It’s funny how when you remove self-interest from the discussion, you can indeed find powerful Tesla allies. Three members of the independent Federal Trade Commission co-signed a blog post that props Tesla, spanks car dealers and warns politicians that banning Tesla’s factory-direct business model is bad public policy: “We hope lawmakers will recognize efforts by auto dealers and others to bar new sources of competition for what they are—expressions of a lack of confidence in the competitive process that can only make consumers worse off.” The main mission of the FTC is protecting consumers from anti-competitive business practices. Wait, you say. Dealers are anti-competitive? Haven’t they been touting their indispensable role in fostering competition and keeping prices down? So much for that.
Will the entire FTC body issue a statute to officially end the Tesla ban in five American states? Maybe, maybe not. Does the Tesla ban really have a negative impact on Tesla sales in the first place? Maybe, maybe not. Heck, the ongoing publicity might actually help. Last month, a posse of 70 law and economics professors voiced support for Tesla, while GM opposed*. This kind of attention could be construed as free advertising.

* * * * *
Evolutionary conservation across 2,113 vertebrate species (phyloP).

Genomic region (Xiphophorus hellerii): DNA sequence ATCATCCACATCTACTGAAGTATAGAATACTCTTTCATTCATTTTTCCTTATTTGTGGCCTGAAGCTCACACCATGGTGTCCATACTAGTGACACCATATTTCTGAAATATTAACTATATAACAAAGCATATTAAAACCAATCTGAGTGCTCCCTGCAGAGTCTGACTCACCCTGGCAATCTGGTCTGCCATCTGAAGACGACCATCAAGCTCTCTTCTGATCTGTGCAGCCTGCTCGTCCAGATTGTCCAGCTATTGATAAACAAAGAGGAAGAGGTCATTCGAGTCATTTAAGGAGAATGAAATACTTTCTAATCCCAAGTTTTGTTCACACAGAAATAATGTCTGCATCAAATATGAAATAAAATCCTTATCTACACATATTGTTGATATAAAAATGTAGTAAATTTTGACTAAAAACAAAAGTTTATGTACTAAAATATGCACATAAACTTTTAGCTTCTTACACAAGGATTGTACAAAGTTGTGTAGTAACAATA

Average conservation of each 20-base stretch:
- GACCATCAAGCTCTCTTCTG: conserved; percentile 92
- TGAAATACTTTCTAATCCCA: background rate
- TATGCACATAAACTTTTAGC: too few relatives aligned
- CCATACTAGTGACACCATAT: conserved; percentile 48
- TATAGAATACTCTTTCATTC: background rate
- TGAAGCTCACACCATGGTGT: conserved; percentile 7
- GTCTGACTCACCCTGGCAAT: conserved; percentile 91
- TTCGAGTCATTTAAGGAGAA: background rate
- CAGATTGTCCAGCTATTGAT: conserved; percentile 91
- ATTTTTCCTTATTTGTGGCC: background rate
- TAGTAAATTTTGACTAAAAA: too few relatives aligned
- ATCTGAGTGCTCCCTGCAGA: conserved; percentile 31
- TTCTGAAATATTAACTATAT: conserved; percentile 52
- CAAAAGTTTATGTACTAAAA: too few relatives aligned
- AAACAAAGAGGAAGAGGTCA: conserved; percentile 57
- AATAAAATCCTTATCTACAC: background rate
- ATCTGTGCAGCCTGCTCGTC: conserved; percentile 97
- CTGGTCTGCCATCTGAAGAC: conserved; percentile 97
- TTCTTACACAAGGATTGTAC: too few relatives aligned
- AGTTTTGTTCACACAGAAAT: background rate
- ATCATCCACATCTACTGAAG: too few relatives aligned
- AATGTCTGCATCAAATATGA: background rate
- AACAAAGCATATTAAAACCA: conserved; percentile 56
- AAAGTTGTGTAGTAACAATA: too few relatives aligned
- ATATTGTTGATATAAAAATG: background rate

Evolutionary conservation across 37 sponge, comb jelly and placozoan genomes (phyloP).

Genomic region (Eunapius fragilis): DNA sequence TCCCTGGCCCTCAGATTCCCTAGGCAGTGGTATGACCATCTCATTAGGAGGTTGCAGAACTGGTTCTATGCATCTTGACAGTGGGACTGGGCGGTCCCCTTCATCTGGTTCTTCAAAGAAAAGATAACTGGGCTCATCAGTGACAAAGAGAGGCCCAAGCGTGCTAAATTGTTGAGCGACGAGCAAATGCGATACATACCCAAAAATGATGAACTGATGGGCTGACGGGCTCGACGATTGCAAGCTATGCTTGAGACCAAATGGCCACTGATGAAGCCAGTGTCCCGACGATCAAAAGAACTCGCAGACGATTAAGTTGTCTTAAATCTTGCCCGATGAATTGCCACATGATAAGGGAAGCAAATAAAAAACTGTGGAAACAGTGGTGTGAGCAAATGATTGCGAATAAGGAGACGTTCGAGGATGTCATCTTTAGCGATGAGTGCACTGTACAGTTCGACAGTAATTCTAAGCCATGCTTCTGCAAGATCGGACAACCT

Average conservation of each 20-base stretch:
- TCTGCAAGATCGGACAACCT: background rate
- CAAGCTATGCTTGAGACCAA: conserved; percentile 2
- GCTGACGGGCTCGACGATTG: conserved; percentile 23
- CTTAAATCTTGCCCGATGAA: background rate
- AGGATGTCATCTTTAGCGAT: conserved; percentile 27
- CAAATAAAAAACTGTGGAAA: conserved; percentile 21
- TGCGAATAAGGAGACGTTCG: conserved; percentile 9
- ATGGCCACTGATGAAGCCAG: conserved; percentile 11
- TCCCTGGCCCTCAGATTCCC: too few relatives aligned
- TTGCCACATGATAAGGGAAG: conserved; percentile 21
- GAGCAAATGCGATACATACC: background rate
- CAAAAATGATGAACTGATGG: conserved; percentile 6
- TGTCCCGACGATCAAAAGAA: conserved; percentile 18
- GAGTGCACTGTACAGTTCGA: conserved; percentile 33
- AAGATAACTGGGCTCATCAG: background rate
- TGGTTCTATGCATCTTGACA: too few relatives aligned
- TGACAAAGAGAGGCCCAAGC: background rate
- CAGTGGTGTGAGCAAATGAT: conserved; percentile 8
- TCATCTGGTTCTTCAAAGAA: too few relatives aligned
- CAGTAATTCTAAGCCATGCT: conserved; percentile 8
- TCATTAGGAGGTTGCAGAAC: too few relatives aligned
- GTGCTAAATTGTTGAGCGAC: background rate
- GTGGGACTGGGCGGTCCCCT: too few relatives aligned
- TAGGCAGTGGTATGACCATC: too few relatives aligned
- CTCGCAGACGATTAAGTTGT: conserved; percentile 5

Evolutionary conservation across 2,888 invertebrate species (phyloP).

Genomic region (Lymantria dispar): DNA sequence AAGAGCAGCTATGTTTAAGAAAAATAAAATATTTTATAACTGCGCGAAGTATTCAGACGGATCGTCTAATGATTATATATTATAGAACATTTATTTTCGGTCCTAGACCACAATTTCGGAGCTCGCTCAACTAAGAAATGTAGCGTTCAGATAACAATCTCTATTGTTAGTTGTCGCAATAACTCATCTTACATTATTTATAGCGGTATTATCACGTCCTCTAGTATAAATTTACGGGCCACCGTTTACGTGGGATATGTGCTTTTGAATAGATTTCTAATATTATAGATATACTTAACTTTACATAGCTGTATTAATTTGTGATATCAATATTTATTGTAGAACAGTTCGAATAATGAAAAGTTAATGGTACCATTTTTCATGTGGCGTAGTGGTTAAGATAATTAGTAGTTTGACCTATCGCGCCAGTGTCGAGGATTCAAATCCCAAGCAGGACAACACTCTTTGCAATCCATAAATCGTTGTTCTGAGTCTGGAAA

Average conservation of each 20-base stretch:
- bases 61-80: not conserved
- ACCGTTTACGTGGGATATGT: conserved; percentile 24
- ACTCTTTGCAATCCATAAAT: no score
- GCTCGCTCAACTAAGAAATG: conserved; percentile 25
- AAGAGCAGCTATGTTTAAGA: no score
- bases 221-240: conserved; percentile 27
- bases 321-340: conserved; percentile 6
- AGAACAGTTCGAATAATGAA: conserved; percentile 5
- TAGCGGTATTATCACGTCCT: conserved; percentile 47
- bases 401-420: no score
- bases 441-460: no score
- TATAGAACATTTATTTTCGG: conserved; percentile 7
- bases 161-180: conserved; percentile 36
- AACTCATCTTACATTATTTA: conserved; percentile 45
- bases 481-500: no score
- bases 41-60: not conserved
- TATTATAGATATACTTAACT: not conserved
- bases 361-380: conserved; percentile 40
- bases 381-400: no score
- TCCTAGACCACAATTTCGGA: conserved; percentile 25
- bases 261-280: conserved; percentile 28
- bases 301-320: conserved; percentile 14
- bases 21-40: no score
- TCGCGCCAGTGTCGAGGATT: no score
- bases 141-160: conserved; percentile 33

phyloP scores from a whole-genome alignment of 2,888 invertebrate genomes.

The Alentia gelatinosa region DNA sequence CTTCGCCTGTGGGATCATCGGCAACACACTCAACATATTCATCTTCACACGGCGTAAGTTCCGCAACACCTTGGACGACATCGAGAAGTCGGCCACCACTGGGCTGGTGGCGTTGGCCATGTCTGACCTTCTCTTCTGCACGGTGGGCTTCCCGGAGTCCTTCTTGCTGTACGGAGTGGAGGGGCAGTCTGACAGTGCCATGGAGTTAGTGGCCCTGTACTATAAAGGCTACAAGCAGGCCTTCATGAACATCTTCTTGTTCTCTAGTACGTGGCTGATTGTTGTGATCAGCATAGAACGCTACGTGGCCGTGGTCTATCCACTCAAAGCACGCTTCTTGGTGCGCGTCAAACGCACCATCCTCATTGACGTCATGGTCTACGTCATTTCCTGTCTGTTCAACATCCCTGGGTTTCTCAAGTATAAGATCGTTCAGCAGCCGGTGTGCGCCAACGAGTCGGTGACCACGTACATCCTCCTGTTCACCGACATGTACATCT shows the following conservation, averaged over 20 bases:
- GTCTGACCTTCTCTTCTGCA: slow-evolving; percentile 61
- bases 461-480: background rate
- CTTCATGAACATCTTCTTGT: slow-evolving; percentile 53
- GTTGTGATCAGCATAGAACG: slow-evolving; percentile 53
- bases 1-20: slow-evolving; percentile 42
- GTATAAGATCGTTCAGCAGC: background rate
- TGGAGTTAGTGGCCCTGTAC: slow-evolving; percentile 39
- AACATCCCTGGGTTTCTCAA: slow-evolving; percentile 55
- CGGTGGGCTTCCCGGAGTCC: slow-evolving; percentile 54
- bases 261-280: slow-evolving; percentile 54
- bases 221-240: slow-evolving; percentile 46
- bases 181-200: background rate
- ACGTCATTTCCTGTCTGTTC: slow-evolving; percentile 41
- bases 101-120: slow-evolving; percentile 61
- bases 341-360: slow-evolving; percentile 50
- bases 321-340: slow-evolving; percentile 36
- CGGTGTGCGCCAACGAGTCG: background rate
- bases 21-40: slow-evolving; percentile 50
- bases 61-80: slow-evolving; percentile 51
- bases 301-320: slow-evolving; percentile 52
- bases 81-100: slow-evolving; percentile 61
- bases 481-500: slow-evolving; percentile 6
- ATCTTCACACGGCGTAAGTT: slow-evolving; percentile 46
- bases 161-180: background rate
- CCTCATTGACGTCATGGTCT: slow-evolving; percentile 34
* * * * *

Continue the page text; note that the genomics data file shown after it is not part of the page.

One problem with the FTC blog post: It uses Tesla’s low sales volume as a reason to give it a pass. Bad reason. In a few months we’re going to witness Model X Mania, with Gigafactory output to follow eventually. Volume isn’t going to remain low. Nevertheless, today is a good day for Tesla and a very, very bad one for dealer groups. The snowball effect that haunts the collective subconscious of car dealerships is gaining momentum. Surely other automakers will happily delete independent middlemen if the climate warms to the idea.
* Yes, this means GM is now at odds with FTC officials. Uh-oh.